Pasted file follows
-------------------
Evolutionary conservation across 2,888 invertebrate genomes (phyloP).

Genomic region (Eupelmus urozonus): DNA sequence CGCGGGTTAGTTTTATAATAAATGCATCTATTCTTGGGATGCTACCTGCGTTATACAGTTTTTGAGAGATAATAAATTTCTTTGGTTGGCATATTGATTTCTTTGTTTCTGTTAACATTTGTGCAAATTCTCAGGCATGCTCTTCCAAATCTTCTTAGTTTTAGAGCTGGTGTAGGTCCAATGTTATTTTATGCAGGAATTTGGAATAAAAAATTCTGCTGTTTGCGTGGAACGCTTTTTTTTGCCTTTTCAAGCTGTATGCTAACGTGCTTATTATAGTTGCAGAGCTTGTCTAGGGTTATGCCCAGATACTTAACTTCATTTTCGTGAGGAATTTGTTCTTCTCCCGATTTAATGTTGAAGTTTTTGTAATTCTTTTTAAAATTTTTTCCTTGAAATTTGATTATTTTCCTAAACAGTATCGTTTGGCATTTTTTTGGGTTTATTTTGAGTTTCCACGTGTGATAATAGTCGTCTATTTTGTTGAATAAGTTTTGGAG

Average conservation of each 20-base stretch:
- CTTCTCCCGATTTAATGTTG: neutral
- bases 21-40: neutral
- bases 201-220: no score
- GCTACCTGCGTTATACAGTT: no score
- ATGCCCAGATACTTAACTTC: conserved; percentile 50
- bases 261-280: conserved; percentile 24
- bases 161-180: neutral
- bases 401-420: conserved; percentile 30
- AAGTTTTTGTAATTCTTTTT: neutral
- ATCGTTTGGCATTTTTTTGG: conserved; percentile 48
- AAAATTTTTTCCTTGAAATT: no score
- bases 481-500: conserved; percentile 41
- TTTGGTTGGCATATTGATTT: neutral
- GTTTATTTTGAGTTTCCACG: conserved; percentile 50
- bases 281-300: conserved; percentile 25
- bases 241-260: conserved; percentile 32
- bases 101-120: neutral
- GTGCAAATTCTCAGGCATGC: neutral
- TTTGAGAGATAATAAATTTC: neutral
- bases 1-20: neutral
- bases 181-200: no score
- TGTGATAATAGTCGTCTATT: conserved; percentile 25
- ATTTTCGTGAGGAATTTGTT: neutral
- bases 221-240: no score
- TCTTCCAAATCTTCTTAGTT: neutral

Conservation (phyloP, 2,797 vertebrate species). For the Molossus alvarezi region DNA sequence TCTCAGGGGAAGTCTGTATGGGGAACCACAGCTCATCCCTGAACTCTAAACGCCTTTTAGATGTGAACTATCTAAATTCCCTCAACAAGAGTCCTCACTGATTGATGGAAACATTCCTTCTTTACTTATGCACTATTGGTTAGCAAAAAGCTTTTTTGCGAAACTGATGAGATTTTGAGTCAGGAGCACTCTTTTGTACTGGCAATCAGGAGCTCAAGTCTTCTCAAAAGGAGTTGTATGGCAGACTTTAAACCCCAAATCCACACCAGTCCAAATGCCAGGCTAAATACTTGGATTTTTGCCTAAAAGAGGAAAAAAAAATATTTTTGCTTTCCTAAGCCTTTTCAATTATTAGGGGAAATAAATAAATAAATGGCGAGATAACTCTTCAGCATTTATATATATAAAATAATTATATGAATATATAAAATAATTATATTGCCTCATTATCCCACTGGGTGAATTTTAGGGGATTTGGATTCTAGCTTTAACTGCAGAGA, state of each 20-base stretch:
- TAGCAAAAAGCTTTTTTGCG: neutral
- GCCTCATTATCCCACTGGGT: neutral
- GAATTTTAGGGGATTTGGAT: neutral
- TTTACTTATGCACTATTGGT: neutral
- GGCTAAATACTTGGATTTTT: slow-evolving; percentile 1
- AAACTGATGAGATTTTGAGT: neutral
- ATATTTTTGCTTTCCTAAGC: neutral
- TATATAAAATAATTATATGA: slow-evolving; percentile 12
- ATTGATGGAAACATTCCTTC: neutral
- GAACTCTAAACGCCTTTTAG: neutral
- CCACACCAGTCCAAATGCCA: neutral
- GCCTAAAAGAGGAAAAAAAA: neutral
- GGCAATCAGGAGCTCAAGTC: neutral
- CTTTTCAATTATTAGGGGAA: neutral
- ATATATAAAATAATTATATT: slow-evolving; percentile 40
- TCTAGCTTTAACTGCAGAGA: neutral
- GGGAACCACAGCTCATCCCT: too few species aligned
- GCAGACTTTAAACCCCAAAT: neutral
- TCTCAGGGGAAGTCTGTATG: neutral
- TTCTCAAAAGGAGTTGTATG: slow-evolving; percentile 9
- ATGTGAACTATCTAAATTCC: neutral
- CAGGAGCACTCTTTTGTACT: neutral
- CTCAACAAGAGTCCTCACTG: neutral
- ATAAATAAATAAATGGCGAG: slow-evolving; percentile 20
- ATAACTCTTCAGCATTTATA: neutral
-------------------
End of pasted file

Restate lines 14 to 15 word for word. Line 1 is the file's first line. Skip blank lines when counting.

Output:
- AAAATTTTTTCCTTGAAATT: no score
- bases 481-500: conserved; percentile 41